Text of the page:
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Why Radiant Barrier?

The How, What, and Why about Radiant Barrier insulation

Understanding Radiant Barrier Insulation

How does radiant barrier insulation work?

Heat travels using conduction, convection and radiation. Conduction is direct transfer of heat through materials, while convection transfers heat via moving air and radiation transfer heat through space, much like light. Radiant barriers act like a mirror, reflecting thermal radiation.

The sun itself is a source of radiant heat. The sun’s heat is absorbed by the roofing materials which then radiate the heat through the attic space and onto the attic floor. The insulation and ceiling materials absorb this heat and transfer it into the interior of the house by radiation. The radiant barrier will reflect the heat back to the roof where it will radiate back into the atmosphere.

Why are radiant barriers installed alongside other types of insulation?

No matter what it’s made out of, mass insulation does one thing: It creates a barrier of still air. This stops air flow needed for convection while acting as a physical barrier to conduction. Together with a radiant barrier, all aspects of heat movement are addressed.

Why is the R value of radiant barrier insulation so low?

R value measures the conduction-blocking effectiveness of insulation in relation to wood, ex. a piece of R20 insulation is the equivalent of a 20 inch layer of wood. Some radiant barriers are designed with a thin air space, so they provide R value. However, R value doesn’t take the material’s radiation-blocking ability into account.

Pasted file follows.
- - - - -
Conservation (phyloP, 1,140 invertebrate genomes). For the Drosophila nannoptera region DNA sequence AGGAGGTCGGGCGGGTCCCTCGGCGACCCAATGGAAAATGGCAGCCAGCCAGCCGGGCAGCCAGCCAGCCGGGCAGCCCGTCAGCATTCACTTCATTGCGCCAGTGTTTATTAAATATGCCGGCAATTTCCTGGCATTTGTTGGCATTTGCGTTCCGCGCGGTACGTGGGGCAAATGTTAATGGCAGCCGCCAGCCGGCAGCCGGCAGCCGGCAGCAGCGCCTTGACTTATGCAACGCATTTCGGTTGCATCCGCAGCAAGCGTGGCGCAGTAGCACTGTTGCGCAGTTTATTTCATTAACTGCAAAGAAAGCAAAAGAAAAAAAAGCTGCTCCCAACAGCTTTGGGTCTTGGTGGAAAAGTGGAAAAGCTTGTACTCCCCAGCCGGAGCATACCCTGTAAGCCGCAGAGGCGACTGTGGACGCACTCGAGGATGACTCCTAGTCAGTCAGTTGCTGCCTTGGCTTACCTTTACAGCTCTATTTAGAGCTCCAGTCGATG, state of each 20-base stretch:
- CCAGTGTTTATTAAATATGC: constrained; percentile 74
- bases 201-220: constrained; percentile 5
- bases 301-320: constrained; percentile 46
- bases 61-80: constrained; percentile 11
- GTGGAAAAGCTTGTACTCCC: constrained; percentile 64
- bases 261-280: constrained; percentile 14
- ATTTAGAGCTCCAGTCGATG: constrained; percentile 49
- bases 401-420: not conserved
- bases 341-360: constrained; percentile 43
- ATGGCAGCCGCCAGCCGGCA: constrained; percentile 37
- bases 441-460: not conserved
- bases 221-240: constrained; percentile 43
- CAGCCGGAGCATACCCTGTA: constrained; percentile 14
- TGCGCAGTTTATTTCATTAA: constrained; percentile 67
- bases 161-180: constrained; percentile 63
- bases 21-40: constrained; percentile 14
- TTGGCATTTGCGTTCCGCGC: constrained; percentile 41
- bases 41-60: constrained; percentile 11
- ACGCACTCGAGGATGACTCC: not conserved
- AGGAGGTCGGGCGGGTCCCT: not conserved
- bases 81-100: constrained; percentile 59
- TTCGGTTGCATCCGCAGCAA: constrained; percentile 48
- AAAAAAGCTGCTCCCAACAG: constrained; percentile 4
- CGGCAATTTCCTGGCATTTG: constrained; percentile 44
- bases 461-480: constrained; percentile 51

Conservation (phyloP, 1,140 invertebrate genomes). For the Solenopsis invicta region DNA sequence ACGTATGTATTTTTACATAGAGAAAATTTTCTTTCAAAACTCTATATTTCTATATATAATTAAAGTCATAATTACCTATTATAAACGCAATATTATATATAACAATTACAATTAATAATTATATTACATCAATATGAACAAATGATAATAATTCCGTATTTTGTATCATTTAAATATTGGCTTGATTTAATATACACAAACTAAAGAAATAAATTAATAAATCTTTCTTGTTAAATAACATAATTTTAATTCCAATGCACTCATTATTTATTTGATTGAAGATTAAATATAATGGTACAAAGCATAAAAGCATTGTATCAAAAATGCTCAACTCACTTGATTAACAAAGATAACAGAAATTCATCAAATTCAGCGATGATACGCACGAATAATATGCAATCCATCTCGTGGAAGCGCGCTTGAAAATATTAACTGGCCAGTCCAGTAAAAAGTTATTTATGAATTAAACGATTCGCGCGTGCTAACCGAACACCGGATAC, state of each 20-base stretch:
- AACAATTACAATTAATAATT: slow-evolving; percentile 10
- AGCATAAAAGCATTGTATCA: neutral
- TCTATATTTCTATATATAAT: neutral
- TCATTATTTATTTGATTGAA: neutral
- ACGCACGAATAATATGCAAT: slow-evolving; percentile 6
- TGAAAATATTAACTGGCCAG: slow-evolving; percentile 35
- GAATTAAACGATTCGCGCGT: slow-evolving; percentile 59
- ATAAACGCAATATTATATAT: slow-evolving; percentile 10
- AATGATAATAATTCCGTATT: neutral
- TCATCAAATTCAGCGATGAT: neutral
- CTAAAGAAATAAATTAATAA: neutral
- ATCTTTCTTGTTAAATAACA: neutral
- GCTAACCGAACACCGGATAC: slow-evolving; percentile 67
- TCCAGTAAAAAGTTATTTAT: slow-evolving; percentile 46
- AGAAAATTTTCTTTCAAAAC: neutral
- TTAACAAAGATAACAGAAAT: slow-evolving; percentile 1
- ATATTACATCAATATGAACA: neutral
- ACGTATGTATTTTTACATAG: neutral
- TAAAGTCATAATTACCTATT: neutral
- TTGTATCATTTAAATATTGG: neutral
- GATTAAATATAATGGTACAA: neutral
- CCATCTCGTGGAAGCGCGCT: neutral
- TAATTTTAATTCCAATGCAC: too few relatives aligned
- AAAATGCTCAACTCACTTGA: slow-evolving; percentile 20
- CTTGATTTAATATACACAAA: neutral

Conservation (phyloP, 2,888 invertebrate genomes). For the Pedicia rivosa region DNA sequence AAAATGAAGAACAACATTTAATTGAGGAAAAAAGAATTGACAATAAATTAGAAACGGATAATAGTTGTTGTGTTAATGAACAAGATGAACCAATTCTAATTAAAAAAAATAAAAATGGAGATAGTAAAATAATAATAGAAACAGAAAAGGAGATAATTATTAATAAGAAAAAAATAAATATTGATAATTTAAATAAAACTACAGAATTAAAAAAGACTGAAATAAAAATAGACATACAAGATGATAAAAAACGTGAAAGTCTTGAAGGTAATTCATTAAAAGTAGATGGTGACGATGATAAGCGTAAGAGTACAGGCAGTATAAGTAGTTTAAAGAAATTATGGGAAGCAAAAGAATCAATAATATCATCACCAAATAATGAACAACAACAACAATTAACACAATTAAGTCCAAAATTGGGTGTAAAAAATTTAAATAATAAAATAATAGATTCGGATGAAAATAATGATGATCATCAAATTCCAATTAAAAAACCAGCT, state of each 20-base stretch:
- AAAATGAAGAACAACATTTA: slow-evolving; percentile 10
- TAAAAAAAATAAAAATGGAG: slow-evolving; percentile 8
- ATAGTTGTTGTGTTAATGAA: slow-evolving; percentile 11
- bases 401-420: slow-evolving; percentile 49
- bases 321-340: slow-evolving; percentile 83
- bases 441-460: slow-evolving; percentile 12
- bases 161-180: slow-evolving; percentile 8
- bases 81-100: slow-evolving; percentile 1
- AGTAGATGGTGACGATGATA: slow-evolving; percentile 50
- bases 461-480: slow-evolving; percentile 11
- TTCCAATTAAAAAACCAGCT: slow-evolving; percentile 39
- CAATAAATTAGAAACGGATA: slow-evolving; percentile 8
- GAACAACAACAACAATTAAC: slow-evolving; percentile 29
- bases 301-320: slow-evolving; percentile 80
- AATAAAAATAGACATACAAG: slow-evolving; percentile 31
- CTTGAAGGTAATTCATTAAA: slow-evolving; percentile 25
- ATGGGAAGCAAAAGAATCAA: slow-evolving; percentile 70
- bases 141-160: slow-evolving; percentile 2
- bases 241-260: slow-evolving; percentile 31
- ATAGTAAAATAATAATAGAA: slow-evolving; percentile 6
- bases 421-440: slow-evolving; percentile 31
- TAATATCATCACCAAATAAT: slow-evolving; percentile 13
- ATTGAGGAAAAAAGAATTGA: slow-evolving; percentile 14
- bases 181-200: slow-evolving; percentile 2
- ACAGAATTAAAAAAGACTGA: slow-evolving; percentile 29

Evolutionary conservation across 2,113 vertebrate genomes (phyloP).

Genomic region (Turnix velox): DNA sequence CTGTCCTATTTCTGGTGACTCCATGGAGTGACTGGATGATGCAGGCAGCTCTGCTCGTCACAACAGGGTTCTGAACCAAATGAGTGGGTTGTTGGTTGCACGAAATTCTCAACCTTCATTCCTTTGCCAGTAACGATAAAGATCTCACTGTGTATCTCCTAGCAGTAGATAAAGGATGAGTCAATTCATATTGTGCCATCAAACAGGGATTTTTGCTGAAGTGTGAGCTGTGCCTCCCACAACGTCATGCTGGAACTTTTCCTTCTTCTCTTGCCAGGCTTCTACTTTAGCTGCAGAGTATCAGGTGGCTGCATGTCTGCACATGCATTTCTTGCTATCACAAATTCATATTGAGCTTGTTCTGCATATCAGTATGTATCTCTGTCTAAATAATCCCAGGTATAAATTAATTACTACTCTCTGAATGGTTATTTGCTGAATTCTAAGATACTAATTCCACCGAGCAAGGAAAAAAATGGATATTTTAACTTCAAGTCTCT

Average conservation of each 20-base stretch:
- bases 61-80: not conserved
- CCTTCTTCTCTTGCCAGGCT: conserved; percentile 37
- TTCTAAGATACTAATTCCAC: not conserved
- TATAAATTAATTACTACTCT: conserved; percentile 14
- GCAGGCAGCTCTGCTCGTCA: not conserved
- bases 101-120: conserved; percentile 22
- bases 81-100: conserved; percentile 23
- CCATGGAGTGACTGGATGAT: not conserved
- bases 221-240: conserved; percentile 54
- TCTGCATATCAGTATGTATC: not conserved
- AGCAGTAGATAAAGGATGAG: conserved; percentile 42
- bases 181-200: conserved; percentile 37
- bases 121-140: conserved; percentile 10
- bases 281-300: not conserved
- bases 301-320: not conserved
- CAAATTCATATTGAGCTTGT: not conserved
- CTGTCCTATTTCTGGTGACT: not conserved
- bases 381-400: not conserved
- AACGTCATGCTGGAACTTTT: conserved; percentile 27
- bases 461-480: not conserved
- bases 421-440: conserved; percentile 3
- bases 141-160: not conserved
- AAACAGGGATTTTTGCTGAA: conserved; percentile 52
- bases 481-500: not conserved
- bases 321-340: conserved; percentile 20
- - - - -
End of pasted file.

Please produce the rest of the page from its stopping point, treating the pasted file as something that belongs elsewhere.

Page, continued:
How much benefit can I see by having a barrier installed?

Utility costs can be decreased as much as 17 percent in the right conditions. Radiant barriers are effective in keeping heat inside during the winter as well as keeping heat outside during the summer. This makes them ideal for homes in warm climates as well as those in cold climates. This is particularly true for homes with HVAC ductwork installed in the attic since there’s a direct route of heat transfer from the attic air. In a house designed to use barrier insulation in the roof and walls, the reduced heat transfer can allow the air conditioner to be downsized by as much as 10 percent, decreasing energy and construction costs.

Doesn’t the heat reflected by the barrier make the roof hot?

Studies have shown that an increase of only a few degrees in roof temperature when a barrier is added. The barrier also reflects heat back into the house, which lets the roof cool down more at night.

What kind of maintenance does radiant barrier insulation require?

As long as the layer stays intact, it will be effective. Dirt and dust can have an impact on the insulation’s reflectivity, but the amount of dust in attic spaces is so low that radiant barriers are practically maintenance free. Unlike mass insulation, it doesn’t depend on air space to insulate, which means it will never pack down and lose its effectiveness.

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